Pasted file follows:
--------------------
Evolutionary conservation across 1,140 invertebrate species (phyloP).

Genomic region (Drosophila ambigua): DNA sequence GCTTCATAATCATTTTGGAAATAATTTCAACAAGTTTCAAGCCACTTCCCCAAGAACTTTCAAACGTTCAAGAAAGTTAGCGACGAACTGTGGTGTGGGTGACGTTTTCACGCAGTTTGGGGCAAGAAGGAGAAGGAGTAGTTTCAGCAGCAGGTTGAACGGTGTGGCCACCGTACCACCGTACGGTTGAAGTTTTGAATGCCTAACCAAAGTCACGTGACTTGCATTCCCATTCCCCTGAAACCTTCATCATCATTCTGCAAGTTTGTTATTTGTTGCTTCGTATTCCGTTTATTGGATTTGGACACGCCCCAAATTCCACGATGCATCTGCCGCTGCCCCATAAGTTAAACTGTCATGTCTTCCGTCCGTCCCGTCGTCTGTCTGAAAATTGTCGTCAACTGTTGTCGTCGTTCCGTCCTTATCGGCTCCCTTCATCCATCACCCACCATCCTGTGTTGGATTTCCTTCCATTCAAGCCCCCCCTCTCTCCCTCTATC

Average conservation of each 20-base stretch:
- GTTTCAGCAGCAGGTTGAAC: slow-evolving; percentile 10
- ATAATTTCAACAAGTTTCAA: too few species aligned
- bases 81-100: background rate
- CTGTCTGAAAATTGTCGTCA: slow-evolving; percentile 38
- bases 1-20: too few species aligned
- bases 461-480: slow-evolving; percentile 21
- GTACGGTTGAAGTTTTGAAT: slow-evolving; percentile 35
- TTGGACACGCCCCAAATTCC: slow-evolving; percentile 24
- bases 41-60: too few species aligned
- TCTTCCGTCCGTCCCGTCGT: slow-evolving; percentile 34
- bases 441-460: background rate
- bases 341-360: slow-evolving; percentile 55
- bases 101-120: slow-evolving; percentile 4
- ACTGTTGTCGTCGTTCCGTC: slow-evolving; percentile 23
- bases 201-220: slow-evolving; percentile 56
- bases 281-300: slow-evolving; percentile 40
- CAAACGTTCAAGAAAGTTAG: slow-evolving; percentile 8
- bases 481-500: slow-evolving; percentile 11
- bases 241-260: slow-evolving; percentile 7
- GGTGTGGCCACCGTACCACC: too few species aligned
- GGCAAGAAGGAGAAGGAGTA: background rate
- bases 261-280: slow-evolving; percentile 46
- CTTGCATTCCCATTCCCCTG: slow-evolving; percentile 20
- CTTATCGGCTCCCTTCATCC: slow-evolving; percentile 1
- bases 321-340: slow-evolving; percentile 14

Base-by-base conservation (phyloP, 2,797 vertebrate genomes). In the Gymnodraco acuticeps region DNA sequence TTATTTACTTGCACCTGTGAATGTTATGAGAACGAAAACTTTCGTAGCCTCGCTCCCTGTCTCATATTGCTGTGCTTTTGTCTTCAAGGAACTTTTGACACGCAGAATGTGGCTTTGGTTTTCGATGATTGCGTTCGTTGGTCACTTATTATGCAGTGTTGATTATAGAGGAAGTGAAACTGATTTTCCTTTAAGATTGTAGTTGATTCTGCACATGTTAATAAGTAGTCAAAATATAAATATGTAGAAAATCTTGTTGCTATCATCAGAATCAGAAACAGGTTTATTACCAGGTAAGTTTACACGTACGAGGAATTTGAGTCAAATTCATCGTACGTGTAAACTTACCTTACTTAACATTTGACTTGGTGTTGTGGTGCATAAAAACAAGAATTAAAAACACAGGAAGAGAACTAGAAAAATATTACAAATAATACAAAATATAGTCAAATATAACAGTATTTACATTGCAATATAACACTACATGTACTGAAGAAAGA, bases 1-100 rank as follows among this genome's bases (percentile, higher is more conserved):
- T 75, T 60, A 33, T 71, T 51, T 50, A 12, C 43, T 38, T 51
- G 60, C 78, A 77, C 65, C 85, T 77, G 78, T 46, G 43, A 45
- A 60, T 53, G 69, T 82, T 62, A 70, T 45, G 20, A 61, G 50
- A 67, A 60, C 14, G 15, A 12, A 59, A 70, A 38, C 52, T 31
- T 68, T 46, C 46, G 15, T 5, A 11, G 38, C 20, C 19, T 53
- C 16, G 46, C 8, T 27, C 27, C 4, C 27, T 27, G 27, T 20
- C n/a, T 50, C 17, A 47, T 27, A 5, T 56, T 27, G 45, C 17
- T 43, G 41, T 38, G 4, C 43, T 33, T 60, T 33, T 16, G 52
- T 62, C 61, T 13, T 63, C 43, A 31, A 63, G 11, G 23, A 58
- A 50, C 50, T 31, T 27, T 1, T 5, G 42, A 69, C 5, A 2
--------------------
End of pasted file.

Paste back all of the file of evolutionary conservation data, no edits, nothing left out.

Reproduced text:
Evolutionary conservation across 1,140 invertebrate species (phyloP).

Genomic region (Drosophila ambigua): DNA sequence GCTTCATAATCATTTTGGAAATAATTTCAACAAGTTTCAAGCCACTTCCCCAAGAACTTTCAAACGTTCAAGAAAGTTAGCGACGAACTGTGGTGTGGGTGACGTTTTCACGCAGTTTGGGGCAAGAAGGAGAAGGAGTAGTTTCAGCAGCAGGTTGAACGGTGTGGCCACCGTACCACCGTACGGTTGAAGTTTTGAATGCCTAACCAAAGTCACGTGACTTGCATTCCCATTCCCCTGAAACCTTCATCATCATTCTGCAAGTTTGTTATTTGTTGCTTCGTATTCCGTTTATTGGATTTGGACACGCCCCAAATTCCACGATGCATCTGCCGCTGCCCCATAAGTTAAACTGTCATGTCTTCCGTCCGTCCCGTCGTCTGTCTGAAAATTGTCGTCAACTGTTGTCGTCGTTCCGTCCTTATCGGCTCCCTTCATCCATCACCCACCATCCTGTGTTGGATTTCCTTCCATTCAAGCCCCCCCTCTCTCCCTCTATC

Average conservation of each 20-base stretch:
- GTTTCAGCAGCAGGTTGAAC: slow-evolving; percentile 10
- ATAATTTCAACAAGTTTCAA: too few species aligned
- bases 81-100: background rate
- CTGTCTGAAAATTGTCGTCA: slow-evolving; percentile 38
- bases 1-20: too few species aligned
- bases 461-480: slow-evolving; percentile 21
- GTACGGTTGAAGTTTTGAAT: slow-evolving; percentile 35
- TTGGACACGCCCCAAATTCC: slow-evolving; percentile 24
- bases 41-60: too few species aligned
- TCTTCCGTCCGTCCCGTCGT: slow-evolving; percentile 34
- bases 441-460: background rate
- bases 341-360: slow-evolving; percentile 55
- bases 101-120: slow-evolving; percentile 4
- ACTGTTGTCGTCGTTCCGTC: slow-evolving; percentile 23
- bases 201-220: slow-evolving; percentile 56
- bases 281-300: slow-evolving; percentile 40
- CAAACGTTCAAGAAAGTTAG: slow-evolving; percentile 8
- bases 481-500: slow-evolving; percentile 11
- bases 241-260: slow-evolving; percentile 7
- GGTGTGGCCACCGTACCACC: too few species aligned
- GGCAAGAAGGAGAAGGAGTA: background rate
- bases 261-280: slow-evolving; percentile 46
- CTTGCATTCCCATTCCCCTG: slow-evolving; percentile 20
- CTTATCGGCTCCCTTCATCC: slow-evolving; percentile 1
- bases 321-340: slow-evolving; percentile 14

Base-by-base conservation (phyloP, 2,797 vertebrate genomes). In the Gymnodraco acuticeps region DNA sequence TTATTTACTTGCACCTGTGAATGTTATGAGAACGAAAACTTTCGTAGCCTCGCTCCCTGTCTCATATTGCTGTGCTTTTGTCTTCAAGGAACTTTTGACACGCAGAATGTGGCTTTGGTTTTCGATGATTGCGTTCGTTGGTCACTTATTATGCAGTGTTGATTATAGAGGAAGTGAAACTGATTTTCCTTTAAGATTGTAGTTGATTCTGCACATGTTAATAAGTAGTCAAAATATAAATATGTAGAAAATCTTGTTGCTATCATCAGAATCAGAAACAGGTTTATTACCAGGTAAGTTTACACGTACGAGGAATTTGAGTCAAATTCATCGTACGTGTAAACTTACCTTACTTAACATTTGACTTGGTGTTGTGGTGCATAAAAACAAGAATTAAAAACACAGGAAGAGAACTAGAAAAATATTACAAATAATACAAAATATAGTCAAATATAACAGTATTTACATTGCAATATAACACTACATGTACTGAAGAAAGA, bases 1-100 rank as follows among this genome's bases (percentile, higher is more conserved):
- T 75, T 60, A 33, T 71, T 51, T 50, A 12, C 43, T 38, T 51
- G 60, C 78, A 77, C 65, C 85, T 77, G 78, T 46, G 43, A 45
- A 60, T 53, G 69, T 82, T 62, A 70, T 45, G 20, A 61, G 50
- A 67, A 60, C 14, G 15, A 12, A 59, A 70, A 38, C 52, T 31
- T 68, T 46, C 46, G 15, T 5, A 11, G 38, C 20, C 19, T 53
- C 16, G 46, C 8, T 27, C 27, C 4, C 27, T 27, G 27, T 20
- C n/a, T 50, C 17, A 47, T 27, A 5, T 56, T 27, G 45, C 17
- T 43, G 41, T 38, G 4, C 43, T 33, T 60, T 33, T 16, G 52
- T 62, C 61, T 13, T 63, C 43, A 31, A 63, G 11, G 23, A 58
- A 50, C 50, T 31, T 27, T 1, T 5, G 42, A 69, C 5, A 2